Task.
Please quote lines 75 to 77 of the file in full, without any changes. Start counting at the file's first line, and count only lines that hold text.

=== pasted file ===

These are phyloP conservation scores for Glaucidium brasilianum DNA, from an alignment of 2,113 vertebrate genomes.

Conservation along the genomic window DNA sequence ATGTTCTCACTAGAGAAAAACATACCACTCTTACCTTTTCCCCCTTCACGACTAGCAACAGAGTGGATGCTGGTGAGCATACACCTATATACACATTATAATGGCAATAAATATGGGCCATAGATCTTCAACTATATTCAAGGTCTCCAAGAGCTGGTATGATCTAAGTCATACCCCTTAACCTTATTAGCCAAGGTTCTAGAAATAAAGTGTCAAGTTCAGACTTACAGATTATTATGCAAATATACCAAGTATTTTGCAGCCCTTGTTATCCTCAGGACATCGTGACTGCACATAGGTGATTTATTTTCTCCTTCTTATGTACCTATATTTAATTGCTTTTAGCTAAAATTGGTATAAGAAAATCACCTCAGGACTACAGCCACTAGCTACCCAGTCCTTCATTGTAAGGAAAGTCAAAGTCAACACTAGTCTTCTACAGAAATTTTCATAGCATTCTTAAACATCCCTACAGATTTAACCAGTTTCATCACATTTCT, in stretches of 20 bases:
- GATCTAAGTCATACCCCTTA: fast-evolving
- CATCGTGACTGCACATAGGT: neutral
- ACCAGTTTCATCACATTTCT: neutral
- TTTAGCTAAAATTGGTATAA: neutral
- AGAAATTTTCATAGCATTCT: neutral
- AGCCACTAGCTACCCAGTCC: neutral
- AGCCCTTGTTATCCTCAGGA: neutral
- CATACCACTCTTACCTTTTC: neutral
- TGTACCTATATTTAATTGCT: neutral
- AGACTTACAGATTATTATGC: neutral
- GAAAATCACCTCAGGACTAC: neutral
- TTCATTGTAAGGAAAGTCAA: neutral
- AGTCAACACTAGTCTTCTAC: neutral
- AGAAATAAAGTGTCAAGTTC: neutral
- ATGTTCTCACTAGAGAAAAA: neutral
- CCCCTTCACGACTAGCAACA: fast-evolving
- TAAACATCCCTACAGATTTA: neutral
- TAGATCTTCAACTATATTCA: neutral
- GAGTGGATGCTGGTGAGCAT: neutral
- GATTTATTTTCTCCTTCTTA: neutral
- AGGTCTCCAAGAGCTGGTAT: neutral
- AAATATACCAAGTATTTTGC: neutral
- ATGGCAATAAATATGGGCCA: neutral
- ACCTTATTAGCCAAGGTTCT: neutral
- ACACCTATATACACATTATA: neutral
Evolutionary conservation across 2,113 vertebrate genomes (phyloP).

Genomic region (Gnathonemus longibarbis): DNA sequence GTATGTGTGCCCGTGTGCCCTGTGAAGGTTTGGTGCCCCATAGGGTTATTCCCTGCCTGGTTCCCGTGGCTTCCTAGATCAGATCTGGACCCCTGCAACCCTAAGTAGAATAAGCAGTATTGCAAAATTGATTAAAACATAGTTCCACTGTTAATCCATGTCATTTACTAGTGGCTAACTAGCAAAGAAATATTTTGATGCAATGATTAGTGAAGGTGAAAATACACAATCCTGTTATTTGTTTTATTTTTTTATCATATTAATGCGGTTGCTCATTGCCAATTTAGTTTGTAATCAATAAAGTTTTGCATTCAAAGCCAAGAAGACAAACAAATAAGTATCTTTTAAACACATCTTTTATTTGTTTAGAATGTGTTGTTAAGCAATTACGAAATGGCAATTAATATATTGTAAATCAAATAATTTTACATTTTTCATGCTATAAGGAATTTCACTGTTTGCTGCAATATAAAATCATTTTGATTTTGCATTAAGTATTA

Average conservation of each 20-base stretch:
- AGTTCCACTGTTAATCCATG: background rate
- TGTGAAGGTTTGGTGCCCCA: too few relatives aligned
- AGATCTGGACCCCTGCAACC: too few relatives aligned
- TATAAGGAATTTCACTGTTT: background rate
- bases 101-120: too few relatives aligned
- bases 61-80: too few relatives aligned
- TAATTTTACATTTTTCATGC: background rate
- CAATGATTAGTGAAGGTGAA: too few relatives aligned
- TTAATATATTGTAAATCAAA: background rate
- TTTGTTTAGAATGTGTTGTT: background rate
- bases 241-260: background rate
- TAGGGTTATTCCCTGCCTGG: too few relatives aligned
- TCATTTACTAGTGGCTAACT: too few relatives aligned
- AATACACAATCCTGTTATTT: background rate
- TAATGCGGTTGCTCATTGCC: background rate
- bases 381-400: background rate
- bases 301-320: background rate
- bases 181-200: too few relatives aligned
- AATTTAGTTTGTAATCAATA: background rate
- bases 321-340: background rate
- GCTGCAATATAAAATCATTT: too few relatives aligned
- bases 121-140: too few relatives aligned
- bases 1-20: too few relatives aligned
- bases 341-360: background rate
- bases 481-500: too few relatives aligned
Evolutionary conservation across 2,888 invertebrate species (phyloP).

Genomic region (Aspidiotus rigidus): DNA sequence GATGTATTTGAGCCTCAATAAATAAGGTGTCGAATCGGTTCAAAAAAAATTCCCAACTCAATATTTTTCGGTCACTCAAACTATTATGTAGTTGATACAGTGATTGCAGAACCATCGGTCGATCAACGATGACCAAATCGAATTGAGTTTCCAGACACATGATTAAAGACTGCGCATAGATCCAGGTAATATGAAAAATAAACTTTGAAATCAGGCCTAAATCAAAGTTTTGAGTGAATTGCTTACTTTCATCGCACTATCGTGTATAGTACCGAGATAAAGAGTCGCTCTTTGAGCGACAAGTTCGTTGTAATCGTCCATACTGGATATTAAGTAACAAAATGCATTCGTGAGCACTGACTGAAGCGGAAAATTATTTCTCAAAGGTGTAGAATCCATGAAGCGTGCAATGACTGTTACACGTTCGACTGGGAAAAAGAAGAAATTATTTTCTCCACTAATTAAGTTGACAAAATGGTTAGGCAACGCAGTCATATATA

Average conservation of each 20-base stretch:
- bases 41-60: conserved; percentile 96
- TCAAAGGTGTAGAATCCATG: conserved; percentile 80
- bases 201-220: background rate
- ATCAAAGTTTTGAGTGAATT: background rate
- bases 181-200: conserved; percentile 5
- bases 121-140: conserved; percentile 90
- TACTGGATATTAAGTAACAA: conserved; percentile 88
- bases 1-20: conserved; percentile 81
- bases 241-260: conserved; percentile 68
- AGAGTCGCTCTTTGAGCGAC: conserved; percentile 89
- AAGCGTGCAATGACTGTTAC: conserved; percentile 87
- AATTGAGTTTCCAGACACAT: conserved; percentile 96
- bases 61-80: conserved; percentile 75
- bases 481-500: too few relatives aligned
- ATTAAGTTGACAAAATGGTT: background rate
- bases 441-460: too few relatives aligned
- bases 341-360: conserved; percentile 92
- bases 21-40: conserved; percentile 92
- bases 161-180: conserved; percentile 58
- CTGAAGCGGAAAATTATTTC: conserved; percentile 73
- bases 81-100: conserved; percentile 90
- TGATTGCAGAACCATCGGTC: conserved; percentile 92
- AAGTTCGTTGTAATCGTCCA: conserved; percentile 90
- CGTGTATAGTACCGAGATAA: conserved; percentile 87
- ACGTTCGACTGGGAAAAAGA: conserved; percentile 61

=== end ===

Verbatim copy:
- bases 341-360: conserved; percentile 92
- bases 21-40: conserved; percentile 92
- bases 161-180: conserved; percentile 58